She is a boxing champion, former beauty queen, actress, artists, woman and, in her own words, a chameleon. Simon Fujiwara’s extensive video installation Joanne from 2016/18 shows the many faces of the artist’s former teacher Joanne Salley. The installation takes the viewer on a
kaleidoscopic journey into what appears to be Joanne Salley’s lifeworld through documentary clips, hand-held smartphone videos and glimpses of advertising shoots with Salley modelling.
Restoring a public image
The newly acquired video installation, which is currently being shown at ARKEN, consists of a 12-minute video and three advertising columns with a streamlined, commercial shopping centre expression. In the film the viewer meets Joanne Salley, who became the victim of a tabloid newspaper scandal in England after students from the prominent boys-only Harrow School in London where she taught discovered and circulated topless photographs of her. The incident ruined her career and public image. With inspiration from Salley’s fate, the consumer industry and the media’s manipulative effects Fujiwara explores the possibility of restoring Salley’s public image. Joanne Salley plays the lead role as herself but also as the human brand to be sold, fashioned and staged.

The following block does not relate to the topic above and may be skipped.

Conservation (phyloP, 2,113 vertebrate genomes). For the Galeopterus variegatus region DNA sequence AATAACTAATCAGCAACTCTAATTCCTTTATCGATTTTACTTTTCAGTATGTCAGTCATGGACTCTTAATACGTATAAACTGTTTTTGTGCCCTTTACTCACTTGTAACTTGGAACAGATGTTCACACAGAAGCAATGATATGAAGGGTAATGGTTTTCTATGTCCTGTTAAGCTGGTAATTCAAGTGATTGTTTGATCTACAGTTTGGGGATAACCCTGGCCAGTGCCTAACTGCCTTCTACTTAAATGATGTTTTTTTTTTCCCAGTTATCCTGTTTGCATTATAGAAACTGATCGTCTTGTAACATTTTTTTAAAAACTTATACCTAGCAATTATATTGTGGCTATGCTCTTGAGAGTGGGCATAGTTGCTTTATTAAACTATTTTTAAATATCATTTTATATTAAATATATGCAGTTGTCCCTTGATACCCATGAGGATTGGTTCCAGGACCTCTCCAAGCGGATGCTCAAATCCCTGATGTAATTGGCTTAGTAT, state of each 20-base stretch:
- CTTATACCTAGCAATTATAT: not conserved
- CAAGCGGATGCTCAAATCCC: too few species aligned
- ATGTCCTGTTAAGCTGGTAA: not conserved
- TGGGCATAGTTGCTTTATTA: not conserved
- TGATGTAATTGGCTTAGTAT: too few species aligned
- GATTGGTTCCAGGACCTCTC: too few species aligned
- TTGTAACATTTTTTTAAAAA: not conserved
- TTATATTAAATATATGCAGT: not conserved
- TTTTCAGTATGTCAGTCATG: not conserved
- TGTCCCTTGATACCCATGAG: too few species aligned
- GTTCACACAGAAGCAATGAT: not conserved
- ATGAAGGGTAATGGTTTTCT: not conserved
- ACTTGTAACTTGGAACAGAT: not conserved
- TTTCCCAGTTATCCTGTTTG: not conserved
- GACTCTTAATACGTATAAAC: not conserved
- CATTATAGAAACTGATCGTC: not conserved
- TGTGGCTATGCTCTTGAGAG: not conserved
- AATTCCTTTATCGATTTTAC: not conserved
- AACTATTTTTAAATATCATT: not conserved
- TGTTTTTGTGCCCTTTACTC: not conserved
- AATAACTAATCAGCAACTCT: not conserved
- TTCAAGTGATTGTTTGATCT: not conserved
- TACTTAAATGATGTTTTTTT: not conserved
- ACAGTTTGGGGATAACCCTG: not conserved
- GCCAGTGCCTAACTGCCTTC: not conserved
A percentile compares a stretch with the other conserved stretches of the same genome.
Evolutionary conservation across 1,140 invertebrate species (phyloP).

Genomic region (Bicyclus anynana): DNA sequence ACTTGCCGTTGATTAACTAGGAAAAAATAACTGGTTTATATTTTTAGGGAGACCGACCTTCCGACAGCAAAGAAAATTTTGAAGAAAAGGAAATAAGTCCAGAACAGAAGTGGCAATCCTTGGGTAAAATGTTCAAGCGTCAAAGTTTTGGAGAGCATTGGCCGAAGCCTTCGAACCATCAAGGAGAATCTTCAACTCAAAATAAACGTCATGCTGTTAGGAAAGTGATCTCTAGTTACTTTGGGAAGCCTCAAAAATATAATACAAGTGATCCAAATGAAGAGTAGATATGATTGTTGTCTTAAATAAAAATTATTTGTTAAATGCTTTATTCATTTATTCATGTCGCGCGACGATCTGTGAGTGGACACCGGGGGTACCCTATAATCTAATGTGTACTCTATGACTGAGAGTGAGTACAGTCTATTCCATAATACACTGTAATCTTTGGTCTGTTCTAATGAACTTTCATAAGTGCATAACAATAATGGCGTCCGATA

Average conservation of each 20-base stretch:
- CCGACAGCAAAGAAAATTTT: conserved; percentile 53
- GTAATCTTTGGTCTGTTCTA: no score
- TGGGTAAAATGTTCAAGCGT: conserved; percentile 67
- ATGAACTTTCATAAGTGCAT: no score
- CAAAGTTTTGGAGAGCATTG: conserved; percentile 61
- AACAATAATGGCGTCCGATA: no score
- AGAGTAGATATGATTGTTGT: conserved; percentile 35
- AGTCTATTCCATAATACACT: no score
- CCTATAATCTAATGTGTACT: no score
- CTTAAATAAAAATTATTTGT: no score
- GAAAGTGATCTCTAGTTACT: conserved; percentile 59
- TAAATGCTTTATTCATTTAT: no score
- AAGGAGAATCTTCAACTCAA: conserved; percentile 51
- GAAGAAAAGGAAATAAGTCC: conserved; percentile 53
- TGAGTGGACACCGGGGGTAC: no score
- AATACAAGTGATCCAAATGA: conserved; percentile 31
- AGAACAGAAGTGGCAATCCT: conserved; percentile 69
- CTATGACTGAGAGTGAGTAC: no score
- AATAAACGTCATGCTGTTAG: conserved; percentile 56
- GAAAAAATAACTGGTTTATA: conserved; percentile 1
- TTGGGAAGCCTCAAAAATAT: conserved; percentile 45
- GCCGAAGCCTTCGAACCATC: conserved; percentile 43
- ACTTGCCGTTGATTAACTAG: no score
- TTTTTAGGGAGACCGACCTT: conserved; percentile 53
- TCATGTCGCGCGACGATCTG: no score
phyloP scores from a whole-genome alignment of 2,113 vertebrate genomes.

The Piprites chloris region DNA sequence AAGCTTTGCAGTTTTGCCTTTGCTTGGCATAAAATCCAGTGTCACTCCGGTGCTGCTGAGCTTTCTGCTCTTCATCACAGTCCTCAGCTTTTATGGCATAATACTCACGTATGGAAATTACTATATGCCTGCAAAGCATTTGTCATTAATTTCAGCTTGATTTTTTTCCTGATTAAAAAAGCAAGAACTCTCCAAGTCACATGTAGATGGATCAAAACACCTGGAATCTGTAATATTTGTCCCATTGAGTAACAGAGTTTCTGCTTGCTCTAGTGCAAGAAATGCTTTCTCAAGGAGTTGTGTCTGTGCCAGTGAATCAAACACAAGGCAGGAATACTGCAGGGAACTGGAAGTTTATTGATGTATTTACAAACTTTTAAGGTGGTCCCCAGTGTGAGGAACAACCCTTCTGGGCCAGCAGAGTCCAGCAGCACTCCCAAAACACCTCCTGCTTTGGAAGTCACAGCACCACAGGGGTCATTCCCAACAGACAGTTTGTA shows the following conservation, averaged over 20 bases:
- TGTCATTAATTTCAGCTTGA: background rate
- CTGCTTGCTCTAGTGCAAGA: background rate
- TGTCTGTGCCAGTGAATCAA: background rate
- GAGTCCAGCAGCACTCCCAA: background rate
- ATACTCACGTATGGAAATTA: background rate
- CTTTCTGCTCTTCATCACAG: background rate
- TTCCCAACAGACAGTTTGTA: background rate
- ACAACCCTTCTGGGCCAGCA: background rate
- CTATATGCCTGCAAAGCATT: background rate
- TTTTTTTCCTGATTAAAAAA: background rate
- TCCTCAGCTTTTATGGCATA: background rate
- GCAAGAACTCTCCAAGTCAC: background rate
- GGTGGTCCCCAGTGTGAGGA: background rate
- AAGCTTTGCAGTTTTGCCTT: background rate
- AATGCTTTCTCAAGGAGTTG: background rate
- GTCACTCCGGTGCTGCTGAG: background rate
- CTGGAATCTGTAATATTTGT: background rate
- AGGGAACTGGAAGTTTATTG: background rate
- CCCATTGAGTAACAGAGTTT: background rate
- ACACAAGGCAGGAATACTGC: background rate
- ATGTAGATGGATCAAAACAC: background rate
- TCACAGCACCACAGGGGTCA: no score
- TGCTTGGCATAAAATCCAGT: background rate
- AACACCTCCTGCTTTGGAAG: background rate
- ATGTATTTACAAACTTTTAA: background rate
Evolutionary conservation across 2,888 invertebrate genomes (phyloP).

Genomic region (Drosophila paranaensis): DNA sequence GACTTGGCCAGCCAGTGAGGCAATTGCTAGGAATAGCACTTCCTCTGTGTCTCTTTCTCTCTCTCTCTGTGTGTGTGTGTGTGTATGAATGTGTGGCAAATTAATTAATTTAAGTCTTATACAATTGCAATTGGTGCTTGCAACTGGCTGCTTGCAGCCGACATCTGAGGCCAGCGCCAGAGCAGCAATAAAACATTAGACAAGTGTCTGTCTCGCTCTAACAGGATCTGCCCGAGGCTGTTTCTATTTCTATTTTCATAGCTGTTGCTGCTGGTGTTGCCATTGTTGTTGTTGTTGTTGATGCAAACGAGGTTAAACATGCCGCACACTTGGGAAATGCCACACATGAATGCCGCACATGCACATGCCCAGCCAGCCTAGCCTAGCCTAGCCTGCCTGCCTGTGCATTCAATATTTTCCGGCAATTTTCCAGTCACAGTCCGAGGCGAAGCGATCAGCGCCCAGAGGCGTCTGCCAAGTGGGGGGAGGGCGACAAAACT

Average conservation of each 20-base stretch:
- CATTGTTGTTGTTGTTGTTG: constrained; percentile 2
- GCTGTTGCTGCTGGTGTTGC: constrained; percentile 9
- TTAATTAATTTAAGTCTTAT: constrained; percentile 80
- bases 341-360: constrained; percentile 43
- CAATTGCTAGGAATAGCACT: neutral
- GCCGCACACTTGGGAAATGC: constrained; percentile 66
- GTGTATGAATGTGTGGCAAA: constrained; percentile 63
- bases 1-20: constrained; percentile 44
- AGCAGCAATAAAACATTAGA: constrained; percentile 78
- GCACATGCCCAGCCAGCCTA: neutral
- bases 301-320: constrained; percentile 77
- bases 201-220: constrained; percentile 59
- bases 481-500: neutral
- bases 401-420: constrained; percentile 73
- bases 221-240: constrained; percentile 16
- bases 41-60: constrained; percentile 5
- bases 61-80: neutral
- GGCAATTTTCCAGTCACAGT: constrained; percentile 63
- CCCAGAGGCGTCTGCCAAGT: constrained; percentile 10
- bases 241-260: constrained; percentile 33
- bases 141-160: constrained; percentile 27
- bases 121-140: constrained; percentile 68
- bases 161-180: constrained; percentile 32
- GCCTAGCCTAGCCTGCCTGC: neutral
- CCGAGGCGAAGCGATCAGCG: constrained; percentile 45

The power of images
Joanne is a principal work in Fujiwara’s diverse practice and a seductive and alarmingly concrete illustration of the power of images. A ubiquitous issue in a society where identity, self-images and self-fashioning increasingly shape our online lives. Now, ARKEN can add Fujiwara’s installation to its collection of Danish and international contemporary art, and Joanne is already on display at the museum in Ishøj, south of Copenhagen, until 1 November.
About Simon Fujiwara
In his works, Simon Fujiwara (b. 1982) examines the inherent conflicts in image building and storytelling, from social media and self-presentation to marketing and history writing, and reveals the complexity and paradox of our parallel quests for self-fashioning and authenticity. Fujiwara works across media, from sculpture and installations to video and painting, and draws inspiration from a diverse range of sources, from advertising to archaeology. He has held numerous solo and group exhibitions and is represented in several museum collections, including at Centre Pompidou in Paris and at MoMA and the Guggenheim Museum in New York.